Michigan appeals court strikes down two-week window to count ballots after election
Ruling a win for President Trump, a loss for state Democrats who argued they couldn't trust postal service.
A Michigan appeals court on Friday struck down a two-week extension ordered to tally votes after the election, ruling all mail-in ballots in the battleground state must arrive by Nov. 3 to count.
The decision in a case brought by a group know as the Michigan Alliance for Retired Americans was a victory for President Trump, who has argued long delays in counting could lead to fraud, and a loss for Democrats who embraced the extension.
The thee-judge panel ruled unanimously that the 14 extra days ordered by a lower state court was not legal, or warranted by the pandemic or concerns about the postal service's ability to deliver ballots.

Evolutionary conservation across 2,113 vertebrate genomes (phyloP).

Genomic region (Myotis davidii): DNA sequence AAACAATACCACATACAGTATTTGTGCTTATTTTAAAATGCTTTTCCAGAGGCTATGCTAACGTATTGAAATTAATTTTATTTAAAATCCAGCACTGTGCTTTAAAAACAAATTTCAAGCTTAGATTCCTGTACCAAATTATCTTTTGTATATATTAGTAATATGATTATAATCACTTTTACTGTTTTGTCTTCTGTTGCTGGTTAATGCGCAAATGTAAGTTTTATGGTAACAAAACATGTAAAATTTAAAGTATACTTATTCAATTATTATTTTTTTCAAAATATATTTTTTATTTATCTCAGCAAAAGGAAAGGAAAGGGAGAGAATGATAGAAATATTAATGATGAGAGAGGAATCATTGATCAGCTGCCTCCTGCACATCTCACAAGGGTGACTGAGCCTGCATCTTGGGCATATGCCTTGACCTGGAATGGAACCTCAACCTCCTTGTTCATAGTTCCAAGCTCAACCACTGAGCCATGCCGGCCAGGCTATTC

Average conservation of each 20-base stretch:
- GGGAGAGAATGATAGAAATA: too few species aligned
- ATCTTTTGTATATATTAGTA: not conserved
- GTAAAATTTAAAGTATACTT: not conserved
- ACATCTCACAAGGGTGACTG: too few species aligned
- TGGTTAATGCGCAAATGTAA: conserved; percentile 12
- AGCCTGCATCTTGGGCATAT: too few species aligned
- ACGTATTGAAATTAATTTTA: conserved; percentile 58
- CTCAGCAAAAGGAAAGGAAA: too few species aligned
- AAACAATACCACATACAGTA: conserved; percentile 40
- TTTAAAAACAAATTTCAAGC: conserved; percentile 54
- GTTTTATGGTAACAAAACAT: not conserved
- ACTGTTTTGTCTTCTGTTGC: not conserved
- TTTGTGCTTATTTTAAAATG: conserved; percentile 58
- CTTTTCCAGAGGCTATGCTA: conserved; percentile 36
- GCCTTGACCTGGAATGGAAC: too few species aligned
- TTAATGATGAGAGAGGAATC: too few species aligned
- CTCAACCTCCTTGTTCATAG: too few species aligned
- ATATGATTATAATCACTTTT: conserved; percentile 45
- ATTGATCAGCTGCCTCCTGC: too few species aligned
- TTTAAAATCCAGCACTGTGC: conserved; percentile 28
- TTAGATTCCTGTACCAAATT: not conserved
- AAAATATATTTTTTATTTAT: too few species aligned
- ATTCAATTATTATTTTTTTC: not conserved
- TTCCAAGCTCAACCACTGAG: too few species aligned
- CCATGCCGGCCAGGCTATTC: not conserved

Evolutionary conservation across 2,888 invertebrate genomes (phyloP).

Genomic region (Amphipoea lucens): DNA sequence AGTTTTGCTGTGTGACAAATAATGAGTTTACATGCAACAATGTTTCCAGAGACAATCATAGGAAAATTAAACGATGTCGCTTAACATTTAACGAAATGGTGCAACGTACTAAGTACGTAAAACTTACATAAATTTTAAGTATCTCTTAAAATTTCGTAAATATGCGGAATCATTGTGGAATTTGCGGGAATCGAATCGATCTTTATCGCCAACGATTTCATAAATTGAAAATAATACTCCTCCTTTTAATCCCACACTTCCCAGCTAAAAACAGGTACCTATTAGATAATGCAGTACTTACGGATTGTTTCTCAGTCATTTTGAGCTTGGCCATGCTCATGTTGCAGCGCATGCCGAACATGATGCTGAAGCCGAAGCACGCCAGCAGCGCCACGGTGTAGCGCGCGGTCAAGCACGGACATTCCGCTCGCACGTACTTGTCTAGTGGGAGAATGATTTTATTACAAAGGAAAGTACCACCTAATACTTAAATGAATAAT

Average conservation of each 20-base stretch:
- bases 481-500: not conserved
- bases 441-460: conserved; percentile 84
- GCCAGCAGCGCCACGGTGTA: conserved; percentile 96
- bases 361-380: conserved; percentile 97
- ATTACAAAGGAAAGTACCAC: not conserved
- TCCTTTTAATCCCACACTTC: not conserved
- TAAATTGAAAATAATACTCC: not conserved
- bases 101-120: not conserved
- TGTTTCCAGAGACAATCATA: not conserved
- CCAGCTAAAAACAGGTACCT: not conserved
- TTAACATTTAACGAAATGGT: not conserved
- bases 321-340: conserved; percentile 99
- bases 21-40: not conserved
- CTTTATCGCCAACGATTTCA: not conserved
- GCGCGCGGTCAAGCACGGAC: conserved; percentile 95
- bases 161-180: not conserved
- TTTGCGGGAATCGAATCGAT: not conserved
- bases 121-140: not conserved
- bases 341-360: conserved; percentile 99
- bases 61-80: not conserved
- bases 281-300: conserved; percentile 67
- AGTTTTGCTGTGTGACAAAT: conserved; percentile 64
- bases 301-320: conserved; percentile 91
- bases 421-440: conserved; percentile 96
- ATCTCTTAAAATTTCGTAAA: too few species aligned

The judges ruled the state constitution requires all votes to be turned in by 8 p.m. of Election Day to be counted, and could not be changed by a judicial order.
“The Constitution is not suspended or transformed even in times of a pandemic, and judges do not somehow become authorized in a pandemic to rewrite statutes or to displace the decisions made by the policymaking branches of government,” Judge Mark Boonstra in one of the opinions.
Trump won Michigan narrowly in 2016 and and Democrats are trying to turn the state back to blue this tie around.
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